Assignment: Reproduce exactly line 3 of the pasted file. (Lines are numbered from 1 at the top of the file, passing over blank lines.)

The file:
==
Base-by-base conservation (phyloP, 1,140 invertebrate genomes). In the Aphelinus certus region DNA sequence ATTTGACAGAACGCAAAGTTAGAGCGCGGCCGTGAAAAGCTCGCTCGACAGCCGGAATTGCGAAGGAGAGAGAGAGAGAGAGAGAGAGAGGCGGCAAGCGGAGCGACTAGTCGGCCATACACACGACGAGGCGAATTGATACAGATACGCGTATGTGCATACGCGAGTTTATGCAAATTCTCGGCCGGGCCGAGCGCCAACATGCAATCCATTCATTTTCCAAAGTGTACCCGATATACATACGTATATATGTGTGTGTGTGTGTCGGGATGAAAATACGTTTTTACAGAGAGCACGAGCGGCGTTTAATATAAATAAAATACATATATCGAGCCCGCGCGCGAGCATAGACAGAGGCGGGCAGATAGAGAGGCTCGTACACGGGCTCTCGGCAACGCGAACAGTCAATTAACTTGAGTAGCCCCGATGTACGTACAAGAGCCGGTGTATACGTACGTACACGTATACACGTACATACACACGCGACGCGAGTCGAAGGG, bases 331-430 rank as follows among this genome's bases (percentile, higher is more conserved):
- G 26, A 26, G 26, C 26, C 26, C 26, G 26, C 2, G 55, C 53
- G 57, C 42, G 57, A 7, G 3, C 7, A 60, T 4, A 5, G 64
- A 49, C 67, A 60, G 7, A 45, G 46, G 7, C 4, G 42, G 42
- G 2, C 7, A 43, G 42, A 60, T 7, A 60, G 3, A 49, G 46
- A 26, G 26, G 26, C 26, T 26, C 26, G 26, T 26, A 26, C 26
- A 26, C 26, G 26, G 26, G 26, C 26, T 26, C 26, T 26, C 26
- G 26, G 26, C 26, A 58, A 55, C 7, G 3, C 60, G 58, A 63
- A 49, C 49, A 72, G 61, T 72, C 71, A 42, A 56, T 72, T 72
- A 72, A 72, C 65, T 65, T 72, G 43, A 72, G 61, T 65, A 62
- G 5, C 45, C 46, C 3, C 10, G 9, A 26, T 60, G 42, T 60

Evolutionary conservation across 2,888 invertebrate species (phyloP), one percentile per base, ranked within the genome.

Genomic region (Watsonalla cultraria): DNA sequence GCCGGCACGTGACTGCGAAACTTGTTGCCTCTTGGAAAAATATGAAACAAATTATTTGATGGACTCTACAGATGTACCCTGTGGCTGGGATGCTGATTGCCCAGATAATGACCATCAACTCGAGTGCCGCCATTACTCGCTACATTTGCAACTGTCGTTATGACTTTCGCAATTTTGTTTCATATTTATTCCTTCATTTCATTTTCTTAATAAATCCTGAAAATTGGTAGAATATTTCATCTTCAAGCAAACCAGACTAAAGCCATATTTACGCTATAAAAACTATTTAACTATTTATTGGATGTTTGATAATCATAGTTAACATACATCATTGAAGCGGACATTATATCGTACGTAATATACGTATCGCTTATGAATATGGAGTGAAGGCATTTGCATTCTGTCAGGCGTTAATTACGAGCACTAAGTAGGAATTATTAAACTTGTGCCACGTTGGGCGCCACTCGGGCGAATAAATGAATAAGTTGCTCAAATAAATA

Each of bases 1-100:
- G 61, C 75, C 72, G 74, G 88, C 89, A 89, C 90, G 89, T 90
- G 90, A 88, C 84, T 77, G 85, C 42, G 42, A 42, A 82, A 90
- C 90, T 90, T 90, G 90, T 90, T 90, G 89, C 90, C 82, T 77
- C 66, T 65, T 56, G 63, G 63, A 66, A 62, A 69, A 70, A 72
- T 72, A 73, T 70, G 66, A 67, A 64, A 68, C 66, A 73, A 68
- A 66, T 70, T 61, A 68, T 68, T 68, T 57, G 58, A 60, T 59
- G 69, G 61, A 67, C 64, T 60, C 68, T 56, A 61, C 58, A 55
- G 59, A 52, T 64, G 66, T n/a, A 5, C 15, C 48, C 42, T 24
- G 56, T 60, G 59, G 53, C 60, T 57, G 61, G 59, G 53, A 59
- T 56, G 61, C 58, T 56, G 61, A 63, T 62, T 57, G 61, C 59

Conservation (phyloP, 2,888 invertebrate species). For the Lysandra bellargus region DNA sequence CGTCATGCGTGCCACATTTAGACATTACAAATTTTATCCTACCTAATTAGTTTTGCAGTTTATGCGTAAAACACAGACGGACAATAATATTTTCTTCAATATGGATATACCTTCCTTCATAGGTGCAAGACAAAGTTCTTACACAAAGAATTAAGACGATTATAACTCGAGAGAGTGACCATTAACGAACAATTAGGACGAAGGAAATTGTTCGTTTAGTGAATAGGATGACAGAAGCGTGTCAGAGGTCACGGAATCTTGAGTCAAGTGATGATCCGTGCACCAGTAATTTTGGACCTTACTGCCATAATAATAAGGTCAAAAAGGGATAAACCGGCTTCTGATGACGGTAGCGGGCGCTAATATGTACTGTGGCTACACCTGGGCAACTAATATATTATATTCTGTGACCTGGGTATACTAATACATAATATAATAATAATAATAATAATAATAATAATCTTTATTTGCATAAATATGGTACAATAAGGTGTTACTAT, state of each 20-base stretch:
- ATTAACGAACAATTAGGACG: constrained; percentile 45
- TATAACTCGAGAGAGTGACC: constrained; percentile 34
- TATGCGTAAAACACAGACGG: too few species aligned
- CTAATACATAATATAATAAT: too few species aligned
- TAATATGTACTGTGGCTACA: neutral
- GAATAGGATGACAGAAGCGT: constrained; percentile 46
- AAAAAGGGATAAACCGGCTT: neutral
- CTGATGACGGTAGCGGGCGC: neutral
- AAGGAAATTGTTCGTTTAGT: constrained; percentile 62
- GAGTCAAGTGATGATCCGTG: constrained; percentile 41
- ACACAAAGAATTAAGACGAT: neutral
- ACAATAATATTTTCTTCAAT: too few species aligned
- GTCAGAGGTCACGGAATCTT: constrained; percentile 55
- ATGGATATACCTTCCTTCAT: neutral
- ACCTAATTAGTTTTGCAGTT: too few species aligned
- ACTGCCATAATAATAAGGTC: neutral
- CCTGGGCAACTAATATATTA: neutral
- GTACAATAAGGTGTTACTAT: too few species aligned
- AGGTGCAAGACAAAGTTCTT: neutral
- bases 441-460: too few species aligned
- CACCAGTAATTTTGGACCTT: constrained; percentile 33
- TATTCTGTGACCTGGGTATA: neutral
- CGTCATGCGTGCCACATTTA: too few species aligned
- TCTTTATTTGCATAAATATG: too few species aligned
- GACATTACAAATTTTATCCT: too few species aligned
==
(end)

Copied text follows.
- G 57, C 42, G 57, A 7, G 3, C 7, A 60, T 4, A 5, G 64